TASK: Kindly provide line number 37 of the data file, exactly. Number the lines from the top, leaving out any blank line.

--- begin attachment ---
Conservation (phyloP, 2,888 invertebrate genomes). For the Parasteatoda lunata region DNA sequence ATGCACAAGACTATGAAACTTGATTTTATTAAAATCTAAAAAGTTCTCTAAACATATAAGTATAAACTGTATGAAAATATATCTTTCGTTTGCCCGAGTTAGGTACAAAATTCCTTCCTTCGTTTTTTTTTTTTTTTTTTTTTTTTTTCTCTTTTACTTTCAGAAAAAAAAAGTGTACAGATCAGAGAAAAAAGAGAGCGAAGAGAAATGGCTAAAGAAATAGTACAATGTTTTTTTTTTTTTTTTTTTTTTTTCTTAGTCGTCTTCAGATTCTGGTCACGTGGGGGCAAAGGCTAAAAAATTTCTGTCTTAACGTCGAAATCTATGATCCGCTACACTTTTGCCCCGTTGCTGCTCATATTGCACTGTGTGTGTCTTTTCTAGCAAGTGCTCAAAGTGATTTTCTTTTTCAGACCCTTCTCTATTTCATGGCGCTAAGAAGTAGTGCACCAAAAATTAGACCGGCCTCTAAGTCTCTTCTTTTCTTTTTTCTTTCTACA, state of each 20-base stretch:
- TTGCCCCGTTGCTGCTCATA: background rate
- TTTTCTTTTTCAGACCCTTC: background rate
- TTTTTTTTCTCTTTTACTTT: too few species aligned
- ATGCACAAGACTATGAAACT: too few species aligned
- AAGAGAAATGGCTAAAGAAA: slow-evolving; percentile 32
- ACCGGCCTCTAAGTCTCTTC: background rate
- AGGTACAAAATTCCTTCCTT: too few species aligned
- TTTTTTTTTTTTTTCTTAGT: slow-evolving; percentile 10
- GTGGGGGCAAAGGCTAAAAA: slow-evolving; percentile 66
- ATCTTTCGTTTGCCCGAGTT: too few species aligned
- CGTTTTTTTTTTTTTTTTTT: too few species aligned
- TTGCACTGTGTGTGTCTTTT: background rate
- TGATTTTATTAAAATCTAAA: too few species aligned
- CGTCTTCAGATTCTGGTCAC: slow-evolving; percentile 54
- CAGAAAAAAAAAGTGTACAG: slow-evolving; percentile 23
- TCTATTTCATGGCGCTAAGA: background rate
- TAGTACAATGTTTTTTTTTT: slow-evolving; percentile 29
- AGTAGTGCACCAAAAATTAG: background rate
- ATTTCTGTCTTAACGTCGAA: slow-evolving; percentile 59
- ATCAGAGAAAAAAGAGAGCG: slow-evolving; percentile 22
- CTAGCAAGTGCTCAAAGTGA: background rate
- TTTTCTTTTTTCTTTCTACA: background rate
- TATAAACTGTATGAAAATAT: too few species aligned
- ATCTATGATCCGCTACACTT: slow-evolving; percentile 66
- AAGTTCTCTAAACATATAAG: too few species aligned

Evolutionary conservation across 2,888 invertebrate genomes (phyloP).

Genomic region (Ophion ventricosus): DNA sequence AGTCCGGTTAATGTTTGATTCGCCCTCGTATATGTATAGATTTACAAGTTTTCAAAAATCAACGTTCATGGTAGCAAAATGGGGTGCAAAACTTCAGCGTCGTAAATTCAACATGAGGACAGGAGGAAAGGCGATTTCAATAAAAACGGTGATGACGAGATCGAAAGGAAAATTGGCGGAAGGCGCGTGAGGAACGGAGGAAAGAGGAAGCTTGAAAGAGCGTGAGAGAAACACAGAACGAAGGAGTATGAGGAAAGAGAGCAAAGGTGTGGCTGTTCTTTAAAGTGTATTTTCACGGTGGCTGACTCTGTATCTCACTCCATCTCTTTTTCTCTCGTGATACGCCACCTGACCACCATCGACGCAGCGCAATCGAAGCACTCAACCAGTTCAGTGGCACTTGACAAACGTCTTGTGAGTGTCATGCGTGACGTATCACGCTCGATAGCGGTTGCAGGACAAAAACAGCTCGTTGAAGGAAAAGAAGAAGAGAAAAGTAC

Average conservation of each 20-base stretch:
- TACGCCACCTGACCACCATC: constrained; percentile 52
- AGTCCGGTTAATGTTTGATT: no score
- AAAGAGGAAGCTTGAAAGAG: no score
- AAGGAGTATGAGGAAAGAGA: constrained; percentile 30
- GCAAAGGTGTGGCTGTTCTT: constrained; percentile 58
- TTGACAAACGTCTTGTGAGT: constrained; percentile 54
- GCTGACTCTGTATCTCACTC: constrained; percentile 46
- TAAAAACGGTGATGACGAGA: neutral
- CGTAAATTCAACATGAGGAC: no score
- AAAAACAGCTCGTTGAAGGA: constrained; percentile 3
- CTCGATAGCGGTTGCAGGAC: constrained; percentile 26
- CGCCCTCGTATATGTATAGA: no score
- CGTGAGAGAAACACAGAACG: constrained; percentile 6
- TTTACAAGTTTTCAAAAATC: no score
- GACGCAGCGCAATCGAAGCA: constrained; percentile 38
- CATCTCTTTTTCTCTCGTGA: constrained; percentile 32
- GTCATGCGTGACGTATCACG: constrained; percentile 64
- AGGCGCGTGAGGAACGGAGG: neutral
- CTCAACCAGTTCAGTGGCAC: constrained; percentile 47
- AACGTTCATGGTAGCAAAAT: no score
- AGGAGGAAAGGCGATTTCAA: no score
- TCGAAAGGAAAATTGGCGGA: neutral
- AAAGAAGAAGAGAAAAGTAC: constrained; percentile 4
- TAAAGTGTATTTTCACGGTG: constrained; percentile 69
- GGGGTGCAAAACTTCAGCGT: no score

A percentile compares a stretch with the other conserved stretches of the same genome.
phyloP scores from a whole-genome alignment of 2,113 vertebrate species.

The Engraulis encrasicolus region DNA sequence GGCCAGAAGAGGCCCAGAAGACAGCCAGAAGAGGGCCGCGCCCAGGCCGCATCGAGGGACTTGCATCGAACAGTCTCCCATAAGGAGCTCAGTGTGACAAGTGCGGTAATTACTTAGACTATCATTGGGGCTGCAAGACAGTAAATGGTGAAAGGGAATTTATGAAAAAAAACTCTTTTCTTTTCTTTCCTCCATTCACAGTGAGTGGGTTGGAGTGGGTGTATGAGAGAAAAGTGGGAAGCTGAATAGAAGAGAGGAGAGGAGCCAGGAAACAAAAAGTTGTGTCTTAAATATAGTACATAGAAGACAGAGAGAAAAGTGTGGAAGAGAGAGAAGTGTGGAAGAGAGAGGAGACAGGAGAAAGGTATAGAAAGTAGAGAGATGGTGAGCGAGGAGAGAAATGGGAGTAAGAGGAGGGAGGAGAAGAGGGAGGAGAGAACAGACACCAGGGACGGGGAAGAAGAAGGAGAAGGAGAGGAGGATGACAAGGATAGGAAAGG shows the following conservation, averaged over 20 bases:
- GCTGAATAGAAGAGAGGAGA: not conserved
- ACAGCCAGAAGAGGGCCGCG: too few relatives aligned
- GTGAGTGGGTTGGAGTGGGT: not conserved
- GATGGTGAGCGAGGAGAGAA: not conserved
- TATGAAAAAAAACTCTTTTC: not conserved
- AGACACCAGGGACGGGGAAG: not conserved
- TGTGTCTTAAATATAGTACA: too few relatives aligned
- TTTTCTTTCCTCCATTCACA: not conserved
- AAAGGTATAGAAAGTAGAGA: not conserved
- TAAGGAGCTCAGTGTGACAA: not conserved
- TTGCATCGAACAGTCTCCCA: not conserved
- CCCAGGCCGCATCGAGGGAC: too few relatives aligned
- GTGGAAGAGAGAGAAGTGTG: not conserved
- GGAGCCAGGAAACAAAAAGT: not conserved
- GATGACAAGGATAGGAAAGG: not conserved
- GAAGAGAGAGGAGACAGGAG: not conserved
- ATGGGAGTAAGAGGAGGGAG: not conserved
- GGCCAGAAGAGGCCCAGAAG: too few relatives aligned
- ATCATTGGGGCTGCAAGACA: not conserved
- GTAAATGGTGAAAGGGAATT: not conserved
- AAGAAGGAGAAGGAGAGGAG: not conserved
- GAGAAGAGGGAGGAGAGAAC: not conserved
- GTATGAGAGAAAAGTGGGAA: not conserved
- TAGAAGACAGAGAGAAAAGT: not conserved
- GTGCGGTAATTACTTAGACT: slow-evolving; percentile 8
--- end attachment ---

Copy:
- TAAAAACGGTGATGACGAGA: neutral